Twitter, hockey, and don't forget Coolidge -- a selection of alumni books
The end of summer may be in sight, but there’s still plenty of time for vacation reading, starting with the following selection of new and recent releases by members of CMC’s alumni community:
Twitter might already be an established part of the social media landscape, but Dhiraj Murthy ’97 takes a step back and examines its origins as well as its growth into an influential political and economic tool. Hailed as a balanced, scholarly treatment, his book offers unique comparisons of communications technologies—for example between the rise of Twitter today and the telegraph during the 19th century—as he explores the ways in which Twitter and other social media, especially during times of natural disaster, have created new information channels between communities.
For more about this book, click here to visit the Polity website.
“Alicia Tilman left the clinic in downtown Chesapeake, fighting back tears of panic. first hurdle: tell daddy.” So begins “raising redemption,” Rossi Russell’s ’71 story of a teen girl facing an unwanted pregnancy and an uncertain future. A multi-generational saga, Trustee Russell’s first novel traces Alicia’s journey as she builds a life and rises from shame to triumph. Success isn’t just about professional achievements, Russell shows—it’s also measured by the people we love and include in our lives.
To get the story behind Russell’s novel, read an interview with the author at the CMC News website.
Some stories are best captured by pictures with a minimum of words. Photographer Allison Davis O’Keefe ’00 does that in “one goal,” her riveting story of a season in the life of the men’s ice hockey team at the university of North Dakota. She chronicles not only the journey of the 2010-11 “fighting Sioux” to the NCAA “frozen four” championships, but also the fans, community, and the raw emotion of the team’s wins and losses.
For a Q & A with the author, visit the CMC news website.
In the streets and neighborhoods of San Francisco, Latin American migrants waged a struggle, a latinidad, as they forged a unique Latino identity in their new home. A professor at Pomona College, Tomás F. Summers Sandoval ’94 shows that this struggle isn’t a recent phenomenon but can be traced from the Gold Rush in the 19th century through the civil rights era and the present day. Sandoval taps a diverse assortment of archival material to give readers a dazzling, in-depth look at what led to the rise of a community that’s now a vital source of social, cultural, and political activism in the city by the bay.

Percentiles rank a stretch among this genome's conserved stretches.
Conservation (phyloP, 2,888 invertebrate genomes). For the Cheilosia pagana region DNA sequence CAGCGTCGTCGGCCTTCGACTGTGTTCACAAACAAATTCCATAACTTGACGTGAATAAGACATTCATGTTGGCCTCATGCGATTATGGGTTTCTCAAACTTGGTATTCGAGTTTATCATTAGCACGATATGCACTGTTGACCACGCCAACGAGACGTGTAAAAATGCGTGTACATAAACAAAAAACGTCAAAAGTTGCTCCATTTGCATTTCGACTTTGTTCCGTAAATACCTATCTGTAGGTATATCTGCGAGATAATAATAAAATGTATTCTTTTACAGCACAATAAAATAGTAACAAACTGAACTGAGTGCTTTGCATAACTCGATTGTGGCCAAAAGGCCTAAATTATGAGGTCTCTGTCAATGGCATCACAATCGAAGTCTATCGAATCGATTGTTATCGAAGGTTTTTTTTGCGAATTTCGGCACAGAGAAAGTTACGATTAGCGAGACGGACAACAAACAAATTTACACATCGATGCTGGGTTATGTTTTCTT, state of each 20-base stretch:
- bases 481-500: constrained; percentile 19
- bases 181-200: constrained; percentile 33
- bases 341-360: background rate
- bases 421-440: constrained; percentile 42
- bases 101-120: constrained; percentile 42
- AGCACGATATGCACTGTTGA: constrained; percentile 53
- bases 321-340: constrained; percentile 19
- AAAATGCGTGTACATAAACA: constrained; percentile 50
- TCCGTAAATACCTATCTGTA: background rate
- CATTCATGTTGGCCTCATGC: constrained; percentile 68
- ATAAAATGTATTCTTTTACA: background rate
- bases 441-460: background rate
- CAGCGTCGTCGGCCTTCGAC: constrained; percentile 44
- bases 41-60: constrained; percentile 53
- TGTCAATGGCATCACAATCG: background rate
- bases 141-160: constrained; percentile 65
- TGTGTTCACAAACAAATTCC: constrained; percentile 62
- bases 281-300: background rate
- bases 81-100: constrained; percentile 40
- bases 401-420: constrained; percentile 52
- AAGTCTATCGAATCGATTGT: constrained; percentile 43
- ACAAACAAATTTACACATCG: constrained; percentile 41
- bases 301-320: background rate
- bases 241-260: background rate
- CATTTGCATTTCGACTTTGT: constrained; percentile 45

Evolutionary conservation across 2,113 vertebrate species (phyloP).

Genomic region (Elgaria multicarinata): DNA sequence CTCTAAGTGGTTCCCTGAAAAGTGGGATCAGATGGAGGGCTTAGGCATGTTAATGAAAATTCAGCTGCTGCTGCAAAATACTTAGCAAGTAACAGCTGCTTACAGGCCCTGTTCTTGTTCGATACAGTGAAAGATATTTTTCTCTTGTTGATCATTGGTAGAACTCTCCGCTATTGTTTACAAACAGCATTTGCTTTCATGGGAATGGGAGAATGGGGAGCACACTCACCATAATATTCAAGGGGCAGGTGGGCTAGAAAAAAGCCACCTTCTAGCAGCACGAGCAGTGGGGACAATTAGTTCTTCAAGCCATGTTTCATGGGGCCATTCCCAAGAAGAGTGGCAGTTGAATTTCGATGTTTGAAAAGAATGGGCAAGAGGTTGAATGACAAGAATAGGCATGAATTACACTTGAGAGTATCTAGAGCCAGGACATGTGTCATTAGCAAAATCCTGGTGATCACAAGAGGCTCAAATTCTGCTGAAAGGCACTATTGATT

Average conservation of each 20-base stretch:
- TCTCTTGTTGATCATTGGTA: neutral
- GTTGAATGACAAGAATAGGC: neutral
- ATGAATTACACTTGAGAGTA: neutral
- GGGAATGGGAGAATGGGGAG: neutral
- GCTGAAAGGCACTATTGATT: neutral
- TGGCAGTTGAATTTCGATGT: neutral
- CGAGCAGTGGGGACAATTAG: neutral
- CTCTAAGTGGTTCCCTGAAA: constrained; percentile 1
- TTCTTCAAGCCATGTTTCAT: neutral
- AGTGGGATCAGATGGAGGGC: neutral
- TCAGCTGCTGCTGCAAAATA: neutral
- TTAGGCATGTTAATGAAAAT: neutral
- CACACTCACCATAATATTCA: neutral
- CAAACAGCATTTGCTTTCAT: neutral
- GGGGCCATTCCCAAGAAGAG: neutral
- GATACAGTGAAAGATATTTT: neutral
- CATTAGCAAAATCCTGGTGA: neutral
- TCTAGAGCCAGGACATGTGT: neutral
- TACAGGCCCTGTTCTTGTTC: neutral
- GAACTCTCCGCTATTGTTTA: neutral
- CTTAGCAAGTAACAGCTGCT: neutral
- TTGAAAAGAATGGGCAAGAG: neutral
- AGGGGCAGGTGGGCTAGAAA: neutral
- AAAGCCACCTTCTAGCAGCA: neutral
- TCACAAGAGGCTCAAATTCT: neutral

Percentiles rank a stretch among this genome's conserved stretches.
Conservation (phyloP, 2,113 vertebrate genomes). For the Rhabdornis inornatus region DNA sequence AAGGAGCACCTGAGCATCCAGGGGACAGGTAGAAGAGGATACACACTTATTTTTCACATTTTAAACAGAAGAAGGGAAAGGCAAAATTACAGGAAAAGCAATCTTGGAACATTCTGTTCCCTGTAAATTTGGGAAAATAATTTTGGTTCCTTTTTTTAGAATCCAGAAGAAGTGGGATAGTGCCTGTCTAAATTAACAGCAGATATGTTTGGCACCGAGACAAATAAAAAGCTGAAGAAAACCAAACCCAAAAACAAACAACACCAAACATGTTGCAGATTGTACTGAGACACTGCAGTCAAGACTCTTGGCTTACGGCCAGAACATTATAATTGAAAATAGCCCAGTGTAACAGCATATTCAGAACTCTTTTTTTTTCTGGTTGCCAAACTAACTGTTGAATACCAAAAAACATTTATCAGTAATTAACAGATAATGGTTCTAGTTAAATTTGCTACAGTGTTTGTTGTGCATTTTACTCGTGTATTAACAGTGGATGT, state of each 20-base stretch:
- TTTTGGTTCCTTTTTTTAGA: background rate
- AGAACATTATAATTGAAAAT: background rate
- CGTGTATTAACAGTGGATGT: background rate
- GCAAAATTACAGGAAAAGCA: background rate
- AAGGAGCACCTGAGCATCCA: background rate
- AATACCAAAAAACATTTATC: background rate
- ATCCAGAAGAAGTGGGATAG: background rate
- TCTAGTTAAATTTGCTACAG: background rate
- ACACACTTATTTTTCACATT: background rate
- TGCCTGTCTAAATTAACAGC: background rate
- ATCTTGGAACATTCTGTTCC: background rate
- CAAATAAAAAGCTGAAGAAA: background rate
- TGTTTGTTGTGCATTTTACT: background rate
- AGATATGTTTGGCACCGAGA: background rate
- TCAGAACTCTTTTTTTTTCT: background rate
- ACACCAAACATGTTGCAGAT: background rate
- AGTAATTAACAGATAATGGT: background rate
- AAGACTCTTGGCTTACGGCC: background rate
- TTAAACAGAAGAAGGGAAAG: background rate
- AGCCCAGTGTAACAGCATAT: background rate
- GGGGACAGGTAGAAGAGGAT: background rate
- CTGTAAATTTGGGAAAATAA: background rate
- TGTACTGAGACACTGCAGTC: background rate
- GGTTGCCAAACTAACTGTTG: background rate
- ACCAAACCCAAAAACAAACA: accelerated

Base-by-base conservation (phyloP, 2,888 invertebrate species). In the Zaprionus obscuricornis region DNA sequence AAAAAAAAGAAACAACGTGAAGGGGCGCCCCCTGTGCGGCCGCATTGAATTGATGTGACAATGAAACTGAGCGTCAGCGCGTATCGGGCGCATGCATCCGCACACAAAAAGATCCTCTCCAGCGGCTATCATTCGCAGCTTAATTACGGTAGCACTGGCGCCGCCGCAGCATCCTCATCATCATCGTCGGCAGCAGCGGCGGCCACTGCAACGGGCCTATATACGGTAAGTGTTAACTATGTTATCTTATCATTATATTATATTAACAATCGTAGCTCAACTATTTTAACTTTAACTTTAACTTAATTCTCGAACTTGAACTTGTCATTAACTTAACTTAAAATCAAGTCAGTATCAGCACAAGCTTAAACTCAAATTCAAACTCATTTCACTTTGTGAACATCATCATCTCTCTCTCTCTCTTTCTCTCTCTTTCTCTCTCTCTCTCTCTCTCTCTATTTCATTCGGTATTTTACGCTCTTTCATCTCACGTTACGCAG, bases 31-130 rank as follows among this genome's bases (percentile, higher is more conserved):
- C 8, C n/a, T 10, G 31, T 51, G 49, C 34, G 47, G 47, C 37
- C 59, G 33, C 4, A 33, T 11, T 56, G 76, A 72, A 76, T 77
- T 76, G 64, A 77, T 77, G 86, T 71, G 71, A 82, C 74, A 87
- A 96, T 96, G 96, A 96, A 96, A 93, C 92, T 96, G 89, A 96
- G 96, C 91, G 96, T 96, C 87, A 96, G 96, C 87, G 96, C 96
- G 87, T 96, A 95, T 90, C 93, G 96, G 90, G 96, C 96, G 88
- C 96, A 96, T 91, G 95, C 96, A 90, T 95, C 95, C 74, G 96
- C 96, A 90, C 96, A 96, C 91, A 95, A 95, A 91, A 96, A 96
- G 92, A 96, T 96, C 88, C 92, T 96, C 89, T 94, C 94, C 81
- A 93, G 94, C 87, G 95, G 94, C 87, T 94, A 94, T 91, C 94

For more on the author, visit his home page.
Charles C. Johnson ’11 offers a consideration of the underappreciated Calvin Coolidge, whose governance of 1920s America involved tackling issues that continue to challenge American society today. The author finds much in Coolidge’s record that would serve today’s leaders if his presidency wasn’t so overlooked. That’s a mistake that the author hopes to correct with his new book.
For more on the author, go to the Encounter website.
“Prelude to the Revolution,” the final work by historian Ronald C. Moe ’71 (before his death in May 2011), is an acclaimed study of the collapse of the Russian Empire and the role of the enigmatic monk, Grigory Rasputin. It’s a story that’s been told many times, in various mediums, but Moe strips away the myths to reveal the real conspiracy to murder Rasputin and save—alas, too late—the tsarist monarchy. The book comes highly recommended by Life Trustee Ray Remy ’59 “for bringing to life an intriguing figure and period in Russian history.” Once you’ve read it, you’ll agree.
For an overview of Moe’s career, see in Memoriam, fall 2011 issue of CMC Magazine.
The world of virtual reality is the new frontier—a place in which computer designers wield incredible power and net millions of dollars with their digital expertise. designer Evan Scott plunges into this world in “CyberCorp,” the latest novel by Ned Millis ’56, and he soon realizes fabulous riches after getting involved in a bold, new virtual reality project. what he doesn’t realize is that the funds come from mob accounts, and the mobsters want their money back—at any cost.
For more on Millis’ new technological thriller, visit his website.